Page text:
LOS ANGELES (CN) – The California Supreme Court has upheld a district jury’s conviction of a man accused of the kidnapping, robbery and rape of five women over a three-year period, ruling that a modification in jury instruction procedures during the trial was warranted.
Juan Jose Villatoro was charged with various offenses against women between 2005 and 2008, including the kidnapping and rape of an 18-year-old girl. As with the other counts, DNA samples matched the defendant, who was also identified by the victim in a photo lineup.
The court permitted the jury to “consider the defendant’s charged sexual offenses as evidence of his propensity to commit the other charged sexual offenses.” The jury subsequently convicted Villatoro, leading to an appeal based upon that instruction to the jurors.
Villatoro’s argument rested on People v. Quintanilla, which “held that charged offenses could not be considered as propensity evidence under a similar provision and its corresponding jury instruction.” An appeals court rejected Villatoro’s challenges.
Upon review, Supreme Court Judge Ming W. Chin wrote that character evidence is “generally inadmissible” to prove conduct on a specific occasion, but added that the ban does not “prohibit admission of specific acts of misconduct to establish a material fact like intent, common design or plan, or identity, and does not affect the admissibility of evidence regarding the credibility of a witness.”
Chin further explained that sex crimes are usually committed in seclusion, without a third party witness, leaving judges and juries with the task of making difficult determinations concerning credibility. In 1995, section 1108 of the evidence code was enacted, abrogating previous court decisions that found “propensity” evidence to be prejudicial.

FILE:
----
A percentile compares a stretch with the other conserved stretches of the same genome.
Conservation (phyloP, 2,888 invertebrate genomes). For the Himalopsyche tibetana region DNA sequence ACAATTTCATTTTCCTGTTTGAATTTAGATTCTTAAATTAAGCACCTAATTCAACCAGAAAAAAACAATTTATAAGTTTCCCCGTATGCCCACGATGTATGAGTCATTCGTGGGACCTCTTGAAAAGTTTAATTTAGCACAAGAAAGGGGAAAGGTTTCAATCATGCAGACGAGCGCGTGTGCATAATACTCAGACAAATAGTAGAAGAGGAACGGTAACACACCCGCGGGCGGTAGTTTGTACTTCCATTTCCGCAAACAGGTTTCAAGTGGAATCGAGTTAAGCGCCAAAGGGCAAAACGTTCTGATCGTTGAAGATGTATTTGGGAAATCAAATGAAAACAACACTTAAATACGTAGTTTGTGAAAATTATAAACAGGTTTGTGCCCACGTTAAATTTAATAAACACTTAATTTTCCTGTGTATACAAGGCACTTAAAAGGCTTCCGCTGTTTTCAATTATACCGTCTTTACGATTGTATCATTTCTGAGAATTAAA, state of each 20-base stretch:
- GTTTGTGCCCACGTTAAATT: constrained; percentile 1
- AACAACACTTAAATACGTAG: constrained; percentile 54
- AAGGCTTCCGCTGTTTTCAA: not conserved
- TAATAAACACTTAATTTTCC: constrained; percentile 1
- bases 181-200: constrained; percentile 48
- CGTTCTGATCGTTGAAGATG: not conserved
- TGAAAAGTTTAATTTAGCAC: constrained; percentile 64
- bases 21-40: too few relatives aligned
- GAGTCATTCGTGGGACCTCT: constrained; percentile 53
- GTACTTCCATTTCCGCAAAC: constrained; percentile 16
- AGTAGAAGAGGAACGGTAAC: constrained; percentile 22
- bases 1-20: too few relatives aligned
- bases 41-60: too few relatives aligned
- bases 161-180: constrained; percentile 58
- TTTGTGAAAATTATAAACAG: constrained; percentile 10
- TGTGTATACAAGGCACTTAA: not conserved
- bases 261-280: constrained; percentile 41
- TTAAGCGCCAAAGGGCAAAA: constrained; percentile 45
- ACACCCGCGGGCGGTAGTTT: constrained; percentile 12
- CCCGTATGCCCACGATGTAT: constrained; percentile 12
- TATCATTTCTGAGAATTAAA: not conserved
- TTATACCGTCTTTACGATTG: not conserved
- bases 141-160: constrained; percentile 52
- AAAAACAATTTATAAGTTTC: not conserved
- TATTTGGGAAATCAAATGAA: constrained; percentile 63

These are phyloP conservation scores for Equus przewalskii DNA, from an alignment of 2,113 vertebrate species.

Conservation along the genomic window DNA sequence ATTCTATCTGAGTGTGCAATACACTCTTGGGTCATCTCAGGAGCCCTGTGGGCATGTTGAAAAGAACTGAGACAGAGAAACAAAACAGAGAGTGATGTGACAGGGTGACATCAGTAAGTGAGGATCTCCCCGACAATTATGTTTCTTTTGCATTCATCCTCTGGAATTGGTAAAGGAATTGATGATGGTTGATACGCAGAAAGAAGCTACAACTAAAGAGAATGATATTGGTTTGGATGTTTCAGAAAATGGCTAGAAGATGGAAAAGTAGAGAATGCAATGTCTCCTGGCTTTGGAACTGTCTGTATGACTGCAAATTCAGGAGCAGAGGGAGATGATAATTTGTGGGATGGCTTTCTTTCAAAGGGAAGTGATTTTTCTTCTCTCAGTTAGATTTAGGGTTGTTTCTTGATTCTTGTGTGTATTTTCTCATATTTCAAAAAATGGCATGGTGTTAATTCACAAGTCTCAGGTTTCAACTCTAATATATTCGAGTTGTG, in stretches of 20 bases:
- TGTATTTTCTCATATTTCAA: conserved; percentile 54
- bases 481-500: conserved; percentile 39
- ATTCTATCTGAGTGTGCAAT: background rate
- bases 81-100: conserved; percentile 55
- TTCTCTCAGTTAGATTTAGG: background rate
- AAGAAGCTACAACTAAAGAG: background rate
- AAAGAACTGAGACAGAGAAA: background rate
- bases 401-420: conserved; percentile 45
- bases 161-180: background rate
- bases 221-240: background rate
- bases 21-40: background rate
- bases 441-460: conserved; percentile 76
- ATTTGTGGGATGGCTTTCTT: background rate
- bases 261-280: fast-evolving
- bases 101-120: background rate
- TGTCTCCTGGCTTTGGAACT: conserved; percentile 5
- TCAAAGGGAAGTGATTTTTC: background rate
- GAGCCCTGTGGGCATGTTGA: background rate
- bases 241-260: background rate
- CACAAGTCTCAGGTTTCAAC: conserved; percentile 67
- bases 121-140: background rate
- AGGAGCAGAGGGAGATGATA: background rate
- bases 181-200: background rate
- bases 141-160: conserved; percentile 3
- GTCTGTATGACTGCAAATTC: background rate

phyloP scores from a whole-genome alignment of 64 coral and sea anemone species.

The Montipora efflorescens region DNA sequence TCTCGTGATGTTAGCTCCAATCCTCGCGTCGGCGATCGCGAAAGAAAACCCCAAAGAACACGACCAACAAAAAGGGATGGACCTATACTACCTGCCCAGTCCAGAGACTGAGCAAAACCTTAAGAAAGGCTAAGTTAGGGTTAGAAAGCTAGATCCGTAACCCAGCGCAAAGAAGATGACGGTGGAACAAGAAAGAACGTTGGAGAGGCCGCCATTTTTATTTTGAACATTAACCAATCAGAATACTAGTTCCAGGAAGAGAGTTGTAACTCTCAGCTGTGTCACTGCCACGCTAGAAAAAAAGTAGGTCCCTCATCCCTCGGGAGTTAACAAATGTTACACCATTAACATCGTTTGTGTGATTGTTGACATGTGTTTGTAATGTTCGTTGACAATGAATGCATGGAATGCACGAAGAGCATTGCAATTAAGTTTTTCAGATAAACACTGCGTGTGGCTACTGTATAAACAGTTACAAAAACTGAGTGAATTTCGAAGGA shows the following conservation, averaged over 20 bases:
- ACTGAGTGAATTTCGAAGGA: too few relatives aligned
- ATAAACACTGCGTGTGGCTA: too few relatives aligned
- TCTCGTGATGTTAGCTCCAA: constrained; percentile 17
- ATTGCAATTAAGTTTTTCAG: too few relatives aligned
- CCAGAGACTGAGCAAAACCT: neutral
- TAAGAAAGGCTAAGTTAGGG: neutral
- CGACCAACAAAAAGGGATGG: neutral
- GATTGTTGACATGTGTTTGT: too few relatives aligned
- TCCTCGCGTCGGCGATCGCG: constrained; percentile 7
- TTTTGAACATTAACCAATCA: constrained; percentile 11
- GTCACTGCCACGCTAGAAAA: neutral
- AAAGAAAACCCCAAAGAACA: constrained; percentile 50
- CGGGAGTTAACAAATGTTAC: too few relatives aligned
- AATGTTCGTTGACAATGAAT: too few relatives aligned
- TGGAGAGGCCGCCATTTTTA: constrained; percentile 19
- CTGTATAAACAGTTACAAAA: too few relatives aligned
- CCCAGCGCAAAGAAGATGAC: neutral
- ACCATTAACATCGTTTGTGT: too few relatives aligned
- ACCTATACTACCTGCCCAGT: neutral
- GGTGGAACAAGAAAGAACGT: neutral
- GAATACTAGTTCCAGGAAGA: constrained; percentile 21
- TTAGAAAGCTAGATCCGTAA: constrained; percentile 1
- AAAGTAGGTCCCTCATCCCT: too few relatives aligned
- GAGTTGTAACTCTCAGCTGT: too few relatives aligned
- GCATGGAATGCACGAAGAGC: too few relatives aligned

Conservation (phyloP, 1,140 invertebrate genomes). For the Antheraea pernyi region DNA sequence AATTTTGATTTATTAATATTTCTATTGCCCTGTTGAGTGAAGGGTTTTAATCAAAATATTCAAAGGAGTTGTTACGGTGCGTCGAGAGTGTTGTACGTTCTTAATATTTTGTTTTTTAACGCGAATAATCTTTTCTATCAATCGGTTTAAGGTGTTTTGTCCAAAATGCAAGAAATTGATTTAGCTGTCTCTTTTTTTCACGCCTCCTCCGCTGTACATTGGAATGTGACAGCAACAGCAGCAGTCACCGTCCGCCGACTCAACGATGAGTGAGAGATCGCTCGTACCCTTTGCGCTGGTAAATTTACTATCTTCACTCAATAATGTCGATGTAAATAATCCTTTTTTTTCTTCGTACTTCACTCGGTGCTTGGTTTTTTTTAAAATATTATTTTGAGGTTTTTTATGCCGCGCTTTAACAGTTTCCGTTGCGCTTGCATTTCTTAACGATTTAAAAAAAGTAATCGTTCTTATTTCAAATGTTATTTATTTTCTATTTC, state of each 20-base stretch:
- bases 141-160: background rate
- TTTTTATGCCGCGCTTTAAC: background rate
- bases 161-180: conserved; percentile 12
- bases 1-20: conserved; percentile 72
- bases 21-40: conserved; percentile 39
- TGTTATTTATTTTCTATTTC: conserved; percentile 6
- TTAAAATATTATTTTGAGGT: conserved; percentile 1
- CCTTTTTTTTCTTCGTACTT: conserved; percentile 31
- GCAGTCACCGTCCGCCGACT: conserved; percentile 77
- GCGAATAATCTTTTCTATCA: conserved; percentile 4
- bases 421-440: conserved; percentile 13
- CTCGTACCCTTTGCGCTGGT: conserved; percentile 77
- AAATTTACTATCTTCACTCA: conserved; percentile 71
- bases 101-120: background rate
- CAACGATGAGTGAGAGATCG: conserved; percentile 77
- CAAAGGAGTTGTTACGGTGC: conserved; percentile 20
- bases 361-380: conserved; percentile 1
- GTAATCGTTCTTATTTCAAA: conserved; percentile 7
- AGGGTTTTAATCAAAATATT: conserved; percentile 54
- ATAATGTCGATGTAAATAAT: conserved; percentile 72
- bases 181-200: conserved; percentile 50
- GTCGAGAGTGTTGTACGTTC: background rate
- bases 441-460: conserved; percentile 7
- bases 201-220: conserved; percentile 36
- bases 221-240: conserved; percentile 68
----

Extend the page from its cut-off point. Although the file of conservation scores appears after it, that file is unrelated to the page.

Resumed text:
“Section 1108 provides the trier of fact in a sex offense case the opportunity to learn of the defendant’s possible disposition to commit sex crimes,” Chin wrote. “Nearly every published opinion interpreting section 1108 (including some from this court) has recognized that this provision allows, when proper, evidence of prior uncharged sexual offenses to prove propensity.”
Chin added that, “With regard to the admission of uncharged sexual offenses, we have held that section 1108 satisfies the requirements of due process.”
The court also said it construes the section 1108 provision that states commission of “another” sexual offense is not made inadmissible by section 1101 “if the evidence is not inadmissible pursuant to section 352,” extends to both uncharged and charged sexual offenses.
“In short, we conclude nothing in the language of section 1108 restricts its application to uncharged offenses,” the court stated. “Indeed, the clear purpose of section 1108 is to permit the jury’s consideration of evidence of a defendant’s propensity to commit sexual offenses.”
Supreme Court judge Carol A. Corrigan, however, disagreed with the majority analysis that Evidence Code section 1108 permits the jury to draw on evidence of a defendant’s multiple charged crimes for propensity to commit a sexual crime.
“In my view, such an instruction contradicts long-standing precedent, expands multiple sections of the Evidence Code in ways not contemplated by the Legislature, and sows the seed for confusion and unintended consequences,” she said. “Because the error in this case is clearly harmless, however, I concur in the result.” Corrigan said, however, that section 1108 “addresses evidence of uncharged crimes. It says nothing about the inferences permissible from evidence of charged crimes. The majority’s reasoning fails to distinguish between evidence and inferences a jury may draw from evidence.”
Supreme Court Judge Kathryn M. Werdegar concurred with Corrigan.